Google pushes back against Roku and puts YouTube TV in the YouTube app

Google pushes back against Roku and puts YouTube TV in the YouTube app

At the end of April, Roku removed the YouTube TV app from its channel store, escalating what has become a very public spat between Roku and Google. In response, the search giant has come up with a workaround by making Youtube TV accessible from within the YouTube app.

Google published a blog post on Friday saying existing subscribers can click on “Go to YouTube TV” in the main YouTube app. The search giant said the update will be available to all YouTube TV members on Roku over the next few days, and will expand to even more devices over time.

“While we roll out this new feature we also want to give you an update on where things stand in our negotiations with Roku as we know that’s on many of our members’ minds,” Google said. “We’re still working to come to an agreement with Roku to ensure continued access to YouTube TV for our mutual customers. As of right now, existing YouTube TV members still have access to the app on Roku devices.”

Roku Go to YouTube TV

Roku has yet to respond to Google’s latest update, but it’s unlikely to make the company happy. When Roku first removed YouTube TV from its channel store, the company accused Google of seeking “unfair and anticompetitive requirements to manipulate your search results, impact the usage of your data and ultimately cost you more.” Google, of course, very mush disagrees, calling Roku’s claims “baseless and false.”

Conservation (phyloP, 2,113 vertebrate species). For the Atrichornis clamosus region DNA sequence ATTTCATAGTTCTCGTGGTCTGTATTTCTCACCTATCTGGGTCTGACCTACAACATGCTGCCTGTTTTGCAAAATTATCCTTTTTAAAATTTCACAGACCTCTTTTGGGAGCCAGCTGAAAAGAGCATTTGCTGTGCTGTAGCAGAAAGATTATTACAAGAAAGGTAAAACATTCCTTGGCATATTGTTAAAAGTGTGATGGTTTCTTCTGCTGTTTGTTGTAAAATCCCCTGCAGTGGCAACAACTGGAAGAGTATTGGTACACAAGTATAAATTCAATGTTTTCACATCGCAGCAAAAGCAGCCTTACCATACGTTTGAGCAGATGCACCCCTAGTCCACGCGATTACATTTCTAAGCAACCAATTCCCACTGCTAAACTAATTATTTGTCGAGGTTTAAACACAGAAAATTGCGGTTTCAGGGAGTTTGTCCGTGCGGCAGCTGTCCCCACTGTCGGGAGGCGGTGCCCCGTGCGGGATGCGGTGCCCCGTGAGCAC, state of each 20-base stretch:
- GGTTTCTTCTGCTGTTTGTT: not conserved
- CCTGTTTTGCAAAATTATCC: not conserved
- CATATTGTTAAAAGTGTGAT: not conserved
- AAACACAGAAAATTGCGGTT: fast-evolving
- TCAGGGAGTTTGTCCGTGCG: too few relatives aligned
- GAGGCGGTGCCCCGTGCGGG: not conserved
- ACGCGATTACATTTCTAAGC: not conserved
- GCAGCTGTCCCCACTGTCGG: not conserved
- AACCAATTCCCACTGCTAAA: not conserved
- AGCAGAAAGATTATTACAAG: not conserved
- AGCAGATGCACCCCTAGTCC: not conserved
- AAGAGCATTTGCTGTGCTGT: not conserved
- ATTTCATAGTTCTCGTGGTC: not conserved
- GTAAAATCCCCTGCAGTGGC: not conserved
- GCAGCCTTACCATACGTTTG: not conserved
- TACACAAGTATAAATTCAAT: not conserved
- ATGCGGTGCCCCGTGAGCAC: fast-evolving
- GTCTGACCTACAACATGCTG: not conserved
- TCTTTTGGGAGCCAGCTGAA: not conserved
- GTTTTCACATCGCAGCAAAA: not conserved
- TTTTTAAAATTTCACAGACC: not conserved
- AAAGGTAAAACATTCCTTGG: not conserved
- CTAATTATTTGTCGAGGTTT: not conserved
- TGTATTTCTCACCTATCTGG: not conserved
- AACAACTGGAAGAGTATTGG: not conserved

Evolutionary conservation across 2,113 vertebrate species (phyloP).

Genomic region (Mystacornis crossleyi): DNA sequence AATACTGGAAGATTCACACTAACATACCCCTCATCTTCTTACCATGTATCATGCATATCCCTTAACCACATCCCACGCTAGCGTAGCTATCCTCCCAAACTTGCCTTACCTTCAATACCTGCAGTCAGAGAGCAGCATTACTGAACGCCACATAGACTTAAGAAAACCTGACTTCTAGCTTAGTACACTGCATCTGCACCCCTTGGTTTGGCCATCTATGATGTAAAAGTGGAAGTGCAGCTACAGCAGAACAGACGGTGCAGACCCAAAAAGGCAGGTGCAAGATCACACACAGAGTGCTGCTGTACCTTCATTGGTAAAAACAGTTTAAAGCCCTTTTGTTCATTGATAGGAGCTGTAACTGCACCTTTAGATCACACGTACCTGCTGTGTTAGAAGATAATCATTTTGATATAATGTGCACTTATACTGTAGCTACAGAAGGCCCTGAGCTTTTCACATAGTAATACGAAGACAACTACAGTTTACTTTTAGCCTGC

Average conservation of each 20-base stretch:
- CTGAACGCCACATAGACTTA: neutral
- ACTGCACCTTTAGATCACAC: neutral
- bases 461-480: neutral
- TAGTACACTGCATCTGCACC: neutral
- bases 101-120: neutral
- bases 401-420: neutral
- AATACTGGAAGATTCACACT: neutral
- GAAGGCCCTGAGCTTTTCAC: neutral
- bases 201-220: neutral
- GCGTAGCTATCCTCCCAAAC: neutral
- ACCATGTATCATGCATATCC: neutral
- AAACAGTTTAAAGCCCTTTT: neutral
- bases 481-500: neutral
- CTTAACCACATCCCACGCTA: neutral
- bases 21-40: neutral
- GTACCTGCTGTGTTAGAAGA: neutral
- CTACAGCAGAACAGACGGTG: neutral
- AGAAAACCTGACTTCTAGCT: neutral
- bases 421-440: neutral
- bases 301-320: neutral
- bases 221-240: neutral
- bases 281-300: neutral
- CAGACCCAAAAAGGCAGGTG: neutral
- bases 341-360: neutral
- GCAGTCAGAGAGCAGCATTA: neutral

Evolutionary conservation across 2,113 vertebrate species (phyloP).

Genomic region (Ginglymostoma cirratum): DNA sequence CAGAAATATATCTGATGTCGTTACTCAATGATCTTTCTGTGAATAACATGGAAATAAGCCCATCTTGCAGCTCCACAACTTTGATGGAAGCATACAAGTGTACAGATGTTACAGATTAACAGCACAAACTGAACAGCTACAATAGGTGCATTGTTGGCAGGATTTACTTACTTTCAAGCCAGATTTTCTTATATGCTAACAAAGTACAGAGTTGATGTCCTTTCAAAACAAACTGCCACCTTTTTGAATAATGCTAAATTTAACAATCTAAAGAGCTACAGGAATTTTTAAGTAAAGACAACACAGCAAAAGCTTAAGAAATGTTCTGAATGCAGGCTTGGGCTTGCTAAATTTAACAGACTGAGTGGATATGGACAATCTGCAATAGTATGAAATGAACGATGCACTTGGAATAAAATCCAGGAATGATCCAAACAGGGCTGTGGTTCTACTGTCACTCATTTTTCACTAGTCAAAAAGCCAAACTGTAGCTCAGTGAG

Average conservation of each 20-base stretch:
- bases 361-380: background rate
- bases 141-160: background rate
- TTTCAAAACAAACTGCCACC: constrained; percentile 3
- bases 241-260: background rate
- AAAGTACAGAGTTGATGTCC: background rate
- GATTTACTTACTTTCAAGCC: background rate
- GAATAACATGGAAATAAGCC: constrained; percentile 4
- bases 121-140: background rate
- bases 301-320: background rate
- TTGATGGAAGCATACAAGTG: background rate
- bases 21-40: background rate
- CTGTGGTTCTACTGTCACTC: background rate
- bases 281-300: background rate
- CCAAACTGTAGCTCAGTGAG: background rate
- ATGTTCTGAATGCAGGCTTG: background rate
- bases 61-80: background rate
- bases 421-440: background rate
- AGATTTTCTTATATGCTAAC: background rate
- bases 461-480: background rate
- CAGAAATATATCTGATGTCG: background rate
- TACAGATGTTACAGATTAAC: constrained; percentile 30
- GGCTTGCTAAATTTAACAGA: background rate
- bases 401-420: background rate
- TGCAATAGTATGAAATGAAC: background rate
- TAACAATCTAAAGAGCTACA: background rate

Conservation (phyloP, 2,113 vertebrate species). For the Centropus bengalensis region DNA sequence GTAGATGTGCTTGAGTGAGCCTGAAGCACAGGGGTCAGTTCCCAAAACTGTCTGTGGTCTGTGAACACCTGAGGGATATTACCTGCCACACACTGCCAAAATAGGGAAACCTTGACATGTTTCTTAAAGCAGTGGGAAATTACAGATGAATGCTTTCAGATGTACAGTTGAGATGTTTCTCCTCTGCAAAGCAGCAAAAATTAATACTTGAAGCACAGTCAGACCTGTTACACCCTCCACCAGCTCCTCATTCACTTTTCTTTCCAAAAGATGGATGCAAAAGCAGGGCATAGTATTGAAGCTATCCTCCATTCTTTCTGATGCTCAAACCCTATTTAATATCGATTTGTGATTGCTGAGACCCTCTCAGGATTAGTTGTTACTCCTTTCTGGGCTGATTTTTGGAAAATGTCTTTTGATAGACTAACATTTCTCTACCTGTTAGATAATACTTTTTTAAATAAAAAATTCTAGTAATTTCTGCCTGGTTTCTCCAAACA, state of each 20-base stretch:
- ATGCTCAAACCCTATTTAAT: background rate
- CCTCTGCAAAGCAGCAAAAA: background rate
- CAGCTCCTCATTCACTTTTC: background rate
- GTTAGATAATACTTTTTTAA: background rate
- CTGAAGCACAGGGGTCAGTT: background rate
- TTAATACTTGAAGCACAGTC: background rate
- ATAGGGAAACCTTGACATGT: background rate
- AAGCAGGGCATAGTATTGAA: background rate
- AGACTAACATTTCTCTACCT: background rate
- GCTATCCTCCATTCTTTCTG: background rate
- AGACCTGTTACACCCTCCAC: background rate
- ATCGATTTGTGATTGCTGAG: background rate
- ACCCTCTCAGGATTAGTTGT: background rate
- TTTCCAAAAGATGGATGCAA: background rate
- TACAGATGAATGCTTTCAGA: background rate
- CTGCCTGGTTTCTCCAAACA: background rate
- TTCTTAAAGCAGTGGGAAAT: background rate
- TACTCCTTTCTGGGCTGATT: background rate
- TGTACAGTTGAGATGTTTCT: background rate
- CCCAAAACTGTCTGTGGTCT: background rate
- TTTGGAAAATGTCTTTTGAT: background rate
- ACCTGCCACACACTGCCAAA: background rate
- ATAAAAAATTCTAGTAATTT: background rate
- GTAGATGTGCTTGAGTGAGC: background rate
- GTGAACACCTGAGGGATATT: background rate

While a resolution has yet to be made, Google wants to ensure people have access to YouTube TV. In addition to making the service available through the main YouTube app, Google also said it’s in discussions with other partners to secure free streaming devices for YouTube TV members who face access issues on Roku. It’s unclear if/when such a program will be implemented.

Google also said it’s in discussions with Roku to certify that new devices meet the search giant’s technical requirements. “This certification process exists to ensure a consistent and high quality YouTube experience across different devices, including Google’s own — so you know how to navigate the app and what to expect,” Google said.

Roku has allegedly taken umbrage with Google over its new technical requirements, which may focus on AV1 decoding. As we previously wrote, the codec isn’t supported by most Roku devices just yet — or most current-get streaming devices — and forcing companies to adopt the technology could result in more expensive products.

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Brandon Russell
Brandon Russell

Brandon's love of technology can be traced back to his childhood, when he would obsessively watch Back to the Future. Since then he's followed the industry and its many innovations, from handheld consoles to powerful smartphones. He's still waiting on a hoverboard.